A fiesta-filled tour blending urban chic with rich, folkloric culture demonstrated that HBS cases are, on occasion, like a good margarita – best absorbed with a few grains of salt. Case after case on Latin American crises, financial mismanagement and controversial populist regimes can provide a dim view of such countries as Mexico.
But the 35 HBS students who embarked on a whirlwind “south of the border” Spring Break journey instead observed a country more suitably described with adjectives such as beautiful, cosmopolitan, culturally diverse and thriving. Organized by HBS Mexicans Maralty Ramirez Arroyo (OA), David Margain (OH), Felipe Duarte (OJ) and Ricardo Duenas (NH), the star-studded tour featured everything from high-brow meetings with Mexican President Vicente Fox to arguably low-brow informal tequila-tasting events.
The mosaic of activities experienced on this trip in many ways mirrored the amalgamation of drastically different cultures, peoples and belief-systems that constitute today’s unique Mexican identity. A trip to Taxco, for instance, provided a flavor of the remnants of Spanish colonialism, among them exquisite classical architecture and a thriving economy powered by silver mining (and some notable HBS students’ jewelry purchases). A tour of the majestic Castillo de Chapultepec, complete with exquisite gardens and balconies, shifted the spotlight to fabled Habsburg Emperor Maximilian and other poignant characters in Mexico’s colonial history.
Another visit took us back to pre-hispanic Mexico, as we experienced the magic of the Teotihuacan pyramids built by the Aztecs, which are among the largest outside of Egypt. We also toured the Basilica de Guadalupe, where we gained a more nuanced understanding of how classical Catholicism was adapted to be palatable to the indigenous Indian people.
Not to be missed, of course, was a taste of contemporary culture-in this case a guided tour of the Corona beer factory. Recounting the making of one of Mexico’s most remarkable corporate success stories, Corona’s marketing officers highlighted its impressive results as a leading consumer exporter, while giving students a refresher on their RC marketing course. And most important, we provided an extensive sampling of the company’s product range (you haven’t had real Corona if you haven’t checked out Negro Modelo!).
Mexico City itself is a fantastic place. During the day, our colorful guide, Pepe, explained the nuances of the city’s development. Did you know Mexico City was originally the Venice of Latin America, having been built upon the less-than-solid foundations of five tenuously connected islands on a lake identified by the Aztecs as their promised land? This has resulted in some buildings gradually sinking as others rise – arguably a windfall for the stair-building industry!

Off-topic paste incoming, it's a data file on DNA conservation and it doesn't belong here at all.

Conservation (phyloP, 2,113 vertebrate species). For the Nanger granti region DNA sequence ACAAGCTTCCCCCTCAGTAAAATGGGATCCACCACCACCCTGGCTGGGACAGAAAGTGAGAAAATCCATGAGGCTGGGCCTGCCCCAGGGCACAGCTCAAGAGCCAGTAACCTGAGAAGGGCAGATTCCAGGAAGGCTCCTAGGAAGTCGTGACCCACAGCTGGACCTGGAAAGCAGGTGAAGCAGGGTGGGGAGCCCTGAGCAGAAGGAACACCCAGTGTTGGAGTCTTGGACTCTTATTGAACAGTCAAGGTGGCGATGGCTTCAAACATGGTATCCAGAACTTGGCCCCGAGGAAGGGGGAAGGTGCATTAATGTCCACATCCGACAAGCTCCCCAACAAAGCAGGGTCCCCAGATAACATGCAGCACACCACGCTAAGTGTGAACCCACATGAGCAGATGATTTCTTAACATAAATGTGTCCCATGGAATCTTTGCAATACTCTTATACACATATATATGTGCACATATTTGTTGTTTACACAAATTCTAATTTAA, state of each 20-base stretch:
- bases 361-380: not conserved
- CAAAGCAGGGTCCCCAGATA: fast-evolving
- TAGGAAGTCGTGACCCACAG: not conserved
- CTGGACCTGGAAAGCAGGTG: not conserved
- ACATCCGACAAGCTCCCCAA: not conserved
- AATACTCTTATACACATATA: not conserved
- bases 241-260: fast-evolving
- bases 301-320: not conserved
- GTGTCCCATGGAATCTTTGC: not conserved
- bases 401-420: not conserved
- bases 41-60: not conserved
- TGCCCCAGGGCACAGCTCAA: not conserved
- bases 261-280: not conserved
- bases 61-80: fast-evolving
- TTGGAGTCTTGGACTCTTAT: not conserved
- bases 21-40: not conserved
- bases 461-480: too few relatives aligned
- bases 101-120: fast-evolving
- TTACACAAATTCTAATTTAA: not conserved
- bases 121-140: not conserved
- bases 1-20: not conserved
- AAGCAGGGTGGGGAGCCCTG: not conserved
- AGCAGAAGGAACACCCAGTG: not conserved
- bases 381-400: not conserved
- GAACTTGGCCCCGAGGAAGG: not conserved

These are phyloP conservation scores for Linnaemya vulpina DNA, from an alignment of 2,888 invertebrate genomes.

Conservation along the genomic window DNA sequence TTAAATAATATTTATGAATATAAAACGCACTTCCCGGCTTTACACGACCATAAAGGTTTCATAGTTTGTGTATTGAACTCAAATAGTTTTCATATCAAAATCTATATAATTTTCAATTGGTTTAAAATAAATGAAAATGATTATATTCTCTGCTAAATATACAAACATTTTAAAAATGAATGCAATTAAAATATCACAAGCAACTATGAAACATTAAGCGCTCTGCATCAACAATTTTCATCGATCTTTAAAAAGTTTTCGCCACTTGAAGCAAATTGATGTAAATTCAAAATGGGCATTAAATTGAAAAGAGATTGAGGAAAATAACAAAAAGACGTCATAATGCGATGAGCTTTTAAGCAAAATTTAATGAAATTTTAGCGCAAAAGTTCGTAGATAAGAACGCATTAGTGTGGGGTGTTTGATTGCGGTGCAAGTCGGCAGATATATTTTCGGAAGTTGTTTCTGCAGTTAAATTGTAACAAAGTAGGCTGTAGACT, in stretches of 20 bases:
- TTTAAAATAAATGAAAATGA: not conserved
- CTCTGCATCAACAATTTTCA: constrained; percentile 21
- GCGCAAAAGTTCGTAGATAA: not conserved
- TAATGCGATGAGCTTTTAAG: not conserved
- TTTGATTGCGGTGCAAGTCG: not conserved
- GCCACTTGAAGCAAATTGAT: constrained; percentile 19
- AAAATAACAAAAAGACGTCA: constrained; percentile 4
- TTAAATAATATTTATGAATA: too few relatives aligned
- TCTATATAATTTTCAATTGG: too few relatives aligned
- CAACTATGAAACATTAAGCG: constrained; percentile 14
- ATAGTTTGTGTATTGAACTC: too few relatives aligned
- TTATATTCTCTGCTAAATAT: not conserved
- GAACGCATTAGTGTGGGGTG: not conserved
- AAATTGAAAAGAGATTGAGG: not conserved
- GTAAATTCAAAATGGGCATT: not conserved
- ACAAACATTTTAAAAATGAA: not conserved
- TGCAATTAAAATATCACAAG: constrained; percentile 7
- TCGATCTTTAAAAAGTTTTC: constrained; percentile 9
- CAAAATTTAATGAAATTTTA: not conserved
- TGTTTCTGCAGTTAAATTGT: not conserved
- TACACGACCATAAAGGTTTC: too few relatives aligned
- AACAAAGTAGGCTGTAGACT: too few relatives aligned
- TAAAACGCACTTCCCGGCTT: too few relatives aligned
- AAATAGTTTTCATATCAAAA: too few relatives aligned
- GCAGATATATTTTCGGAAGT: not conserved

Evenings offered rich displays of Mexican folklore at the National Ballet and the newly developed Santa Fe region where the infrastructure, accommodations and businesses are light-years ahead of those in Boston’s rather aged suburbs (think potholes along Cambridge roads).
The highlight of the trip for many was the day we delved into Mexican politics. Admired by many for its mythical landscape, Los Pinos is the traditional location where the Mexican President entertains visiting heads of state. On this occasion, he generously rearranged his schedule to meet with HBSers and shared his hopes and dreams for his country.
Despite more modest bragging rights, the president’s chief of staff delivered an equally impressive presentation, informing us of recent monetary, fiscal and social reforms undertaken by Mexico. This was BGIE in action! The probing Q&A elicited thoughtful and candid insight from one of the chief architects of Mexico’s recent success. To top it off, we visited the Mexican Senate, where many an aspiring HBS student stood upon the Speaker’s podium, pontificating at the waiting masses that existed in none but their mind’s eye.
Of course Spring Break would not have been complete without memorable moments on the beach. The glorious region of Playa del Carmen and surrounds provided a setting that witnessed memorable fiestas, complete with tequila shots and forming friendships alike – while separating the sun worshipers from the deep sea-fishermen, and the paragliding daredevils from the bar-crawlers.
Aside from obligatory Spring Break rituals, the beach provided another glimpse of Mexico’s bright prospects. Following a day of snorkeling in Cozumel, home of the world’s second largest coral reef barrier, Mayor Gustavo Ortega Joaquin hosted lunch at a picturesque beach club. He recounted the island’s rapid reconstruction following the destruction caused by Hurricane Wilma and related the island’s ambition to become one of the world’s premiere upscale tourist destinations.
This was a phenomenal trip to a country with great prospects. Conversations on the flight home ranged from organizing the next visit to Mexico to how and where to invest. Mexico is, as the Corona people might put it, “Miles away from ordinary.”